Climate change, which only recently seemed to be an issue for a small group of scientists and environmentalists, has now become a universal concern.
The growing number of heatwaves and weather-related catastrophes in the last decades led to a reduction of the skepticism around the existence of climate change, that is yet still quite common in countries such as Russia, in which environment activism is only now starting to spread.
The direct influence that human actions have had on climate change is also a question that still raises some doubts. The head of the Climate and Energy Programme at WWF Russia, Alexei Kokorin, when asked whether the causes of the unprecedented heatwave that hit his country back in 2010 were man-made or natural, said that it was ”the anthropogenic build-up of a natural process.”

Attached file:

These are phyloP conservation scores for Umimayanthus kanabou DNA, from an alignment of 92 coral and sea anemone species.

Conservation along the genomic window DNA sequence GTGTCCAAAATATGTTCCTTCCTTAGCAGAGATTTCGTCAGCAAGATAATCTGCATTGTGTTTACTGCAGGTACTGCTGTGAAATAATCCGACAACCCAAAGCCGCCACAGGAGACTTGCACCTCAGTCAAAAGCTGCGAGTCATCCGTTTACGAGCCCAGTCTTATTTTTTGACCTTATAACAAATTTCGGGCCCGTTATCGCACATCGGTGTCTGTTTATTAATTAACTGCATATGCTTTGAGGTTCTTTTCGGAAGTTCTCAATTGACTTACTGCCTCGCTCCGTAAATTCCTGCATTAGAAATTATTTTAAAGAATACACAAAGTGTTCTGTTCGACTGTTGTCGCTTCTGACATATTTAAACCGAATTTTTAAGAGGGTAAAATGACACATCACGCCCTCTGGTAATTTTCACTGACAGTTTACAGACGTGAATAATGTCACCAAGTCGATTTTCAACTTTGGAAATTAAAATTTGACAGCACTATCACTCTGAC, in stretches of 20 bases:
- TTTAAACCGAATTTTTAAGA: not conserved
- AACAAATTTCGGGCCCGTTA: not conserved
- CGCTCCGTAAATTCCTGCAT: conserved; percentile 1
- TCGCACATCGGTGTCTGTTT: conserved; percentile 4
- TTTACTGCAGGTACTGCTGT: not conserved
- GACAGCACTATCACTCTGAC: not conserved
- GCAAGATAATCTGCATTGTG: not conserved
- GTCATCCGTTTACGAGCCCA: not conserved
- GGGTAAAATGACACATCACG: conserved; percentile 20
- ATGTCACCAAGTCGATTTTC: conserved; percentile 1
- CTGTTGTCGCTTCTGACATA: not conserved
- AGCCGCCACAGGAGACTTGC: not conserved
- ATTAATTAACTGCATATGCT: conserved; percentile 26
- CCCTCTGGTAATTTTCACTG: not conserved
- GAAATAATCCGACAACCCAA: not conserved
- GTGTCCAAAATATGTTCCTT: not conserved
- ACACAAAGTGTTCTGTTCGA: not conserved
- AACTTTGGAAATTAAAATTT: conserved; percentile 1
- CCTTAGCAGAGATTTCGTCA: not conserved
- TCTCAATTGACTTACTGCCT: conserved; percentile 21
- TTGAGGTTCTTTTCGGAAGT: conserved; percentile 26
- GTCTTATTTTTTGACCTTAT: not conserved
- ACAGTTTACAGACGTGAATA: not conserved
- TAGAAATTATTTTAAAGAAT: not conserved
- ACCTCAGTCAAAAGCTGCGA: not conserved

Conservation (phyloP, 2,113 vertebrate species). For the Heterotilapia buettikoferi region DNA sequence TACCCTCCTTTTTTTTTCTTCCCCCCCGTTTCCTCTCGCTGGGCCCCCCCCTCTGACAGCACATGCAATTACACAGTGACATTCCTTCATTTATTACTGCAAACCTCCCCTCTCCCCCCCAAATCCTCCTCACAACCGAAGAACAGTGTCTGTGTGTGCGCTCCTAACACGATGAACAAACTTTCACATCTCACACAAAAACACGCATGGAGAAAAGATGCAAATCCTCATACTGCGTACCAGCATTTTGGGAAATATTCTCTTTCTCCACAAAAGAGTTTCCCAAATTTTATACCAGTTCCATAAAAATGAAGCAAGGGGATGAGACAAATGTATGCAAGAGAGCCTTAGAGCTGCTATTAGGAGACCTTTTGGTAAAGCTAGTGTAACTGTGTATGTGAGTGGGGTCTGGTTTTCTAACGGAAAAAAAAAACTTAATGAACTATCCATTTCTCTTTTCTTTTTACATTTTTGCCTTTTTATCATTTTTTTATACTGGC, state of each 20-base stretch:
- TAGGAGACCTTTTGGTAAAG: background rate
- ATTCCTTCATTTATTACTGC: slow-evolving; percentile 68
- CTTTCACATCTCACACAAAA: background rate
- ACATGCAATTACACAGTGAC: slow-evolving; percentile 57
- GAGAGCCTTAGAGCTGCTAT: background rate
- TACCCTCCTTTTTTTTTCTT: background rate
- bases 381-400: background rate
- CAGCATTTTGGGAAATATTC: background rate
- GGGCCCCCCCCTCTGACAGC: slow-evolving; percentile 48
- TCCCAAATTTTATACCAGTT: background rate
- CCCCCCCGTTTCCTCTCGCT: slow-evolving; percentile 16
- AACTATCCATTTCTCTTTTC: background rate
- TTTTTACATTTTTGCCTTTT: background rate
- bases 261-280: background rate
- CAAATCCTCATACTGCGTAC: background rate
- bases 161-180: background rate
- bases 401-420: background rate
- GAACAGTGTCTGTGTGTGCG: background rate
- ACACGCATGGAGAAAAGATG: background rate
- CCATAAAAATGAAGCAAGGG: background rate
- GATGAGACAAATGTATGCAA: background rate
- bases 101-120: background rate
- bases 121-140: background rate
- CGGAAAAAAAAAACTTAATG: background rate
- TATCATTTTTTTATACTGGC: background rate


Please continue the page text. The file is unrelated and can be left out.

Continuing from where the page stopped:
It is no secret that the generation gap influences the sensibility of people towards such issues. Following the resonance of the Friday for Future movement, Millennials and Genz have proven to be notably more concerned about the future of our planet’s health if compared to the elder generations. Consequently, they are also ready to change their personal habits in terms of consumption and to overall move away from the consumerism culture. A culture that has characterised their predecessors and that poses some serious threats on the environment.
However, to really start addressing the issues related to climate change, large companies operating in different sectors, such as food and travelling, are those that should take action to obtain substantial results, preferably with the support of governments. Fortunately, most of the good practices that were so far voluntary will soon become recommended if not mandatory.
Government policies, company strategies and public mentality will shape a new reality, the contours of which are slowly emerging.
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